Thursday, August 29, 2013

  • Thursday, August 29, 2013
  • Elder of Ziyon
Here's something most people don't know:
As a 15-year-old facing the threat of Nazi Germany in Austria, Fred Kaufman could barely imagine that he would soon find himself separated from his family, peering through the barbed wire fence of an internment camp deep in the woods of New Brunswick.

Internment Camp B70, located in Ripples, N.B., housed more than 700 Jews in the early months of the Second World War. More than 70 years later, it is a piece of New Brunswick history rarely spoken of and little known by many.

As the situation for Jewish families in Austria worsened in the months leading up to the war, Kaufman’s father decided to send his son to England — one of 10,000 Jewish boys taken to the United Kingdom as part of a relief effort known as the Kindertransport.
...
But then-British prime minister Winston Churchill was worried there could be spies among the Jews, and he asked Canada and Australia to house them as internees.

Kaufman was one of 711 men and boys who found themselves stepping off a train on Aug. 12, 1940, and led on foot to an internment camp in Ripples, an isolated community about 30 kilometres east of Fredericton.

“The camp was in the middle of the woods and we spent our days chopping down trees into heating-sized cords of wood,” Kaufman said. “It was cold.”

Kaufman said that at the age of 16, he was the second youngest boy at the camp; another boy was just a day younger.
...
The internees were housed in army barracks and spent their days cutting the 2,500 cords of wood required each year to keep the 100 wood stoves in the camp burning.

They wore denim pants with a red stripe on the leg, and denim jackets with a large red circle on the back.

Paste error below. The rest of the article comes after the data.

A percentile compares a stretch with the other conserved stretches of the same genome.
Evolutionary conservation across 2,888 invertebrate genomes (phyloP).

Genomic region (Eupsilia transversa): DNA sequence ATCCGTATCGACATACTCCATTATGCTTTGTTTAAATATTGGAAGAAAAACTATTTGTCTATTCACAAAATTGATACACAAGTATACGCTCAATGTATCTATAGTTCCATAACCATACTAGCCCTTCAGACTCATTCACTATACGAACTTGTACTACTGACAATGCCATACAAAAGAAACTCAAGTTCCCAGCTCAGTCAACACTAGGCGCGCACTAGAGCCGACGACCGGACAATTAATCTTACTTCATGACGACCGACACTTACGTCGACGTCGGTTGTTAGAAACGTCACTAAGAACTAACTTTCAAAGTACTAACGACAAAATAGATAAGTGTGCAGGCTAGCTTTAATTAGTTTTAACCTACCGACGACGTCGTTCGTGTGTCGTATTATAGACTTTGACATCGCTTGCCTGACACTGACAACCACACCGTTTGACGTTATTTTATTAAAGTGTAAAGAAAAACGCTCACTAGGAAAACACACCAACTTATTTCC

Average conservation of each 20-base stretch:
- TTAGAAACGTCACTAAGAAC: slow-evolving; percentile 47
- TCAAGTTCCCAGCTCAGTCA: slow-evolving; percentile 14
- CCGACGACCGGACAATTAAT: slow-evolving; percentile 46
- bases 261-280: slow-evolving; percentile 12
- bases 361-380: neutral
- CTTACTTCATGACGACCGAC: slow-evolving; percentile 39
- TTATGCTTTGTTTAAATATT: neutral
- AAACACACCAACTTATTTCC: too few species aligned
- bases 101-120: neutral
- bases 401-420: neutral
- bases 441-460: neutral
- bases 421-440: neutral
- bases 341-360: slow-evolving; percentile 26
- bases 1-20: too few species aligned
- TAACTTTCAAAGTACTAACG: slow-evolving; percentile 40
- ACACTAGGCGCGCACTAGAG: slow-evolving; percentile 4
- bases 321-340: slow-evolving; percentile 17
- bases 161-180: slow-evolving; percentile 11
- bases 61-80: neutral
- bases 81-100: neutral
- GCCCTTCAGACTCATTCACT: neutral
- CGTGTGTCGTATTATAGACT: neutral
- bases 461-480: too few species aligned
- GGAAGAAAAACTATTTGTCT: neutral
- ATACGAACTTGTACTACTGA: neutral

“That’s in case you ran away and you could be identified as an internee,” Kaufman said.

“It would also make a good target if someone wanted to shoot you.”

There were six machine-gun towers positioned around the perimeter of the camp.

After a year, Britain realized that many of the internees could contribute to the war effort and were given the choice to return to England and join the military or obtain a sponsor and stay in Canada. Kaufman chose the latter.
The Vancouver Holocaust Education Center fills in details:
As Nazi Germany drew the world into war, Canada’s discriminatory immigration policies denied entry to those seeking refuge, particularly Jews. In 1940, when Canada agreed to Britain’s request to aid the war effort by taking in “enemy aliens” and prisoners of war, it did not expect to also receive approximately 2,300 civilian refugees from Nazism, most of them Jews.

These men, many between the ages of 16 and 20, had found asylum in Britain only to be arrested under the suspicion that there were spies in their midst. After a brief period of internment in England, they were deported to Canada and imprisoned in New Brunswick, Ontario and Quebec alongside political refugees and, in some camps, avowed Nazis.

Although the British soon admitted their mistake, Canada, saddled with refugees it did not want, settled into a policy of inertia regarding their welfare, their status, and their release. Antisemitic immigration policy and public sentiment precluded opening Canada’s doors to Jews, and that included through the “back door” of internment.

The refugees faced the injustice of internment with remarkable resilience and strived to make the most of their time behind barbed wire. Meanwhile, Canada’s Jewish community worked with other refugee advocates in an effort to secure freedom for the “camp boys.”


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